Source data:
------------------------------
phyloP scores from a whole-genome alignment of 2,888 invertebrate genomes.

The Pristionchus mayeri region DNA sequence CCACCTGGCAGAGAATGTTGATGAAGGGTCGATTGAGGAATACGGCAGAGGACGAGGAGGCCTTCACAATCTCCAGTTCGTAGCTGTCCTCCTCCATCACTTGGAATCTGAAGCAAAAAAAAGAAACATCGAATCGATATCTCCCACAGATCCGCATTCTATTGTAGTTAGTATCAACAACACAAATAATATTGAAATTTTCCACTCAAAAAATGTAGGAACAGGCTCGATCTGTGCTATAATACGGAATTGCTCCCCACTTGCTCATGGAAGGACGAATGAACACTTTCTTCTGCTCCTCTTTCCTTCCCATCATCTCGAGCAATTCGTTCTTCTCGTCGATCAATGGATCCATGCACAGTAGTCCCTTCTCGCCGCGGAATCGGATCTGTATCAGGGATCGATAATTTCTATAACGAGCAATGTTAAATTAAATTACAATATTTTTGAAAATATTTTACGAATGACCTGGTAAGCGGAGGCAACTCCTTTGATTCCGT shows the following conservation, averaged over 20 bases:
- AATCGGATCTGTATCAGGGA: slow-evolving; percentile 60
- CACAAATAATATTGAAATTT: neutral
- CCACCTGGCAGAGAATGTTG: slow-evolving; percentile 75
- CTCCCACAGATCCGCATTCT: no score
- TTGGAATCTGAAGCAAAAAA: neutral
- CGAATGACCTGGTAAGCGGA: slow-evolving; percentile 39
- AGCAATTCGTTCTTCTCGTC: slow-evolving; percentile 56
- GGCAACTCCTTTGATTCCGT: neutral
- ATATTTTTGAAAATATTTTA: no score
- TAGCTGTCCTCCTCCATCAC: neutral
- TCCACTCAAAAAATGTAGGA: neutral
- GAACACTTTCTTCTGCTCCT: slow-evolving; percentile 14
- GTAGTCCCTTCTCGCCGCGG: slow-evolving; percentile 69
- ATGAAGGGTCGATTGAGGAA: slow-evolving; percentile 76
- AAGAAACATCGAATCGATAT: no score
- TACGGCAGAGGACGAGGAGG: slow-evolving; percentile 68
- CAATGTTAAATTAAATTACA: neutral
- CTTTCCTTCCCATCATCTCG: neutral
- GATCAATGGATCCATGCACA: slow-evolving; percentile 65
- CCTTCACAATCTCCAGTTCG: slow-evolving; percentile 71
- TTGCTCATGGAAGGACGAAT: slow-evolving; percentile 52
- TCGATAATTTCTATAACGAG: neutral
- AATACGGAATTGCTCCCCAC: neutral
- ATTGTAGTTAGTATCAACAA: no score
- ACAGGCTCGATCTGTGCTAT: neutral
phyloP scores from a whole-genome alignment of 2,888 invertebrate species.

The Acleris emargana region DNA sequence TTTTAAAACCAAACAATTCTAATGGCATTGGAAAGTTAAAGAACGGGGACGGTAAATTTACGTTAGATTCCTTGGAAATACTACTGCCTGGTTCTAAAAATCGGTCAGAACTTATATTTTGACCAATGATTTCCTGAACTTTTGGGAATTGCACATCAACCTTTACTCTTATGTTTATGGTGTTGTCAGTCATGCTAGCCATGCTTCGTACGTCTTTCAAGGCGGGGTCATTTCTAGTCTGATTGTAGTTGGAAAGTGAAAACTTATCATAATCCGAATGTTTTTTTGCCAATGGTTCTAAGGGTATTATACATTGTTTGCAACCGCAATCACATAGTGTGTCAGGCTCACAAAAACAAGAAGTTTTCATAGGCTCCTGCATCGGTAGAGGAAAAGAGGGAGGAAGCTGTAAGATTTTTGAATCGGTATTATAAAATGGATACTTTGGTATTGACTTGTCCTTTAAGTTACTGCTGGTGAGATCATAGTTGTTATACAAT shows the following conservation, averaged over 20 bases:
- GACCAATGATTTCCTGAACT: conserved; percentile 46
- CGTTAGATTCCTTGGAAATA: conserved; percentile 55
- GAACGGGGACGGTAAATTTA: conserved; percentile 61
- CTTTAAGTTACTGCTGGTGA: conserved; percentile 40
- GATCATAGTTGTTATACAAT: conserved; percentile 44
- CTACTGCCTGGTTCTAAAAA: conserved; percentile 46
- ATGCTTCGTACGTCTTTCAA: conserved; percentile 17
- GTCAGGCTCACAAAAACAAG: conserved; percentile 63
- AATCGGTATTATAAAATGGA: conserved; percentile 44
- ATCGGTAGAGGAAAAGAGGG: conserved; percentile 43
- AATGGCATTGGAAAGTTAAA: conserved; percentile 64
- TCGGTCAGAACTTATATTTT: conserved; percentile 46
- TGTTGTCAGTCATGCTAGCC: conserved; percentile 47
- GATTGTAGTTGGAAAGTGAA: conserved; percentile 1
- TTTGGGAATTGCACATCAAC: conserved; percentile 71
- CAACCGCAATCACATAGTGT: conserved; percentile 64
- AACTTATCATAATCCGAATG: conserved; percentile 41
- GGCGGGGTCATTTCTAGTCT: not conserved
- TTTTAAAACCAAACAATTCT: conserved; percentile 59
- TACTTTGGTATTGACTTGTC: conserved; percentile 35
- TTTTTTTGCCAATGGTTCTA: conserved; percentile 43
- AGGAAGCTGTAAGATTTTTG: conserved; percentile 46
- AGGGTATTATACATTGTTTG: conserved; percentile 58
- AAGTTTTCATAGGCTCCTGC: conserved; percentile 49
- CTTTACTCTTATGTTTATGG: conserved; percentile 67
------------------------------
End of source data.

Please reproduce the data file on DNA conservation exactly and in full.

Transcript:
phyloP scores from a whole-genome alignment of 2,888 invertebrate genomes.

The Pristionchus mayeri region DNA sequence CCACCTGGCAGAGAATGTTGATGAAGGGTCGATTGAGGAATACGGCAGAGGACGAGGAGGCCTTCACAATCTCCAGTTCGTAGCTGTCCTCCTCCATCACTTGGAATCTGAAGCAAAAAAAAGAAACATCGAATCGATATCTCCCACAGATCCGCATTCTATTGTAGTTAGTATCAACAACACAAATAATATTGAAATTTTCCACTCAAAAAATGTAGGAACAGGCTCGATCTGTGCTATAATACGGAATTGCTCCCCACTTGCTCATGGAAGGACGAATGAACACTTTCTTCTGCTCCTCTTTCCTTCCCATCATCTCGAGCAATTCGTTCTTCTCGTCGATCAATGGATCCATGCACAGTAGTCCCTTCTCGCCGCGGAATCGGATCTGTATCAGGGATCGATAATTTCTATAACGAGCAATGTTAAATTAAATTACAATATTTTTGAAAATATTTTACGAATGACCTGGTAAGCGGAGGCAACTCCTTTGATTCCGT shows the following conservation, averaged over 20 bases:
- AATCGGATCTGTATCAGGGA: slow-evolving; percentile 60
- CACAAATAATATTGAAATTT: neutral
- CCACCTGGCAGAGAATGTTG: slow-evolving; percentile 75
- CTCCCACAGATCCGCATTCT: no score
- TTGGAATCTGAAGCAAAAAA: neutral
- CGAATGACCTGGTAAGCGGA: slow-evolving; percentile 39
- AGCAATTCGTTCTTCTCGTC: slow-evolving; percentile 56
- GGCAACTCCTTTGATTCCGT: neutral
- ATATTTTTGAAAATATTTTA: no score
- TAGCTGTCCTCCTCCATCAC: neutral
- TCCACTCAAAAAATGTAGGA: neutral
- GAACACTTTCTTCTGCTCCT: slow-evolving; percentile 14
- GTAGTCCCTTCTCGCCGCGG: slow-evolving; percentile 69
- ATGAAGGGTCGATTGAGGAA: slow-evolving; percentile 76
- AAGAAACATCGAATCGATAT: no score
- TACGGCAGAGGACGAGGAGG: slow-evolving; percentile 68
- CAATGTTAAATTAAATTACA: neutral
- CTTTCCTTCCCATCATCTCG: neutral
- GATCAATGGATCCATGCACA: slow-evolving; percentile 65
- CCTTCACAATCTCCAGTTCG: slow-evolving; percentile 71
- TTGCTCATGGAAGGACGAAT: slow-evolving; percentile 52
- TCGATAATTTCTATAACGAG: neutral
- AATACGGAATTGCTCCCCAC: neutral
- ATTGTAGTTAGTATCAACAA: no score
- ACAGGCTCGATCTGTGCTAT: neutral
phyloP scores from a whole-genome alignment of 2,888 invertebrate species.

The Acleris emargana region DNA sequence TTTTAAAACCAAACAATTCTAATGGCATTGGAAAGTTAAAGAACGGGGACGGTAAATTTACGTTAGATTCCTTGGAAATACTACTGCCTGGTTCTAAAAATCGGTCAGAACTTATATTTTGACCAATGATTTCCTGAACTTTTGGGAATTGCACATCAACCTTTACTCTTATGTTTATGGTGTTGTCAGTCATGCTAGCCATGCTTCGTACGTCTTTCAAGGCGGGGTCATTTCTAGTCTGATTGTAGTTGGAAAGTGAAAACTTATCATAATCCGAATGTTTTTTTGCCAATGGTTCTAAGGGTATTATACATTGTTTGCAACCGCAATCACATAGTGTGTCAGGCTCACAAAAACAAGAAGTTTTCATAGGCTCCTGCATCGGTAGAGGAAAAGAGGGAGGAAGCTGTAAGATTTTTGAATCGGTATTATAAAATGGATACTTTGGTATTGACTTGTCCTTTAAGTTACTGCTGGTGAGATCATAGTTGTTATACAAT shows the following conservation, averaged over 20 bases:
- GACCAATGATTTCCTGAACT: conserved; percentile 46
- CGTTAGATTCCTTGGAAATA: conserved; percentile 55
- GAACGGGGACGGTAAATTTA: conserved; percentile 61
- CTTTAAGTTACTGCTGGTGA: conserved; percentile 40
- GATCATAGTTGTTATACAAT: conserved; percentile 44
- CTACTGCCTGGTTCTAAAAA: conserved; percentile 46
- ATGCTTCGTACGTCTTTCAA: conserved; percentile 17
- GTCAGGCTCACAAAAACAAG: conserved; percentile 63
- AATCGGTATTATAAAATGGA: conserved; percentile 44
- ATCGGTAGAGGAAAAGAGGG: conserved; percentile 43
- AATGGCATTGGAAAGTTAAA: conserved; percentile 64
- TCGGTCAGAACTTATATTTT: conserved; percentile 46
- TGTTGTCAGTCATGCTAGCC: conserved; percentile 47
- GATTGTAGTTGGAAAGTGAA: conserved; percentile 1
- TTTGGGAATTGCACATCAAC: conserved; percentile 71
- CAACCGCAATCACATAGTGT: conserved; percentile 64
- AACTTATCATAATCCGAATG: conserved; percentile 41
- GGCGGGGTCATTTCTAGTCT: not conserved
- TTTTAAAACCAAACAATTCT: conserved; percentile 59
- TACTTTGGTATTGACTTGTC: conserved; percentile 35
- TTTTTTTGCCAATGGTTCTA: conserved; percentile 43
- AGGAAGCTGTAAGATTTTTG: conserved; percentile 46
- AGGGTATTATACATTGTTTG: conserved; percentile 58
- AAGTTTTCATAGGCTCCTGC: conserved; percentile 49
- CTTTACTCTTATGTTTATGG: conserved; percentile 67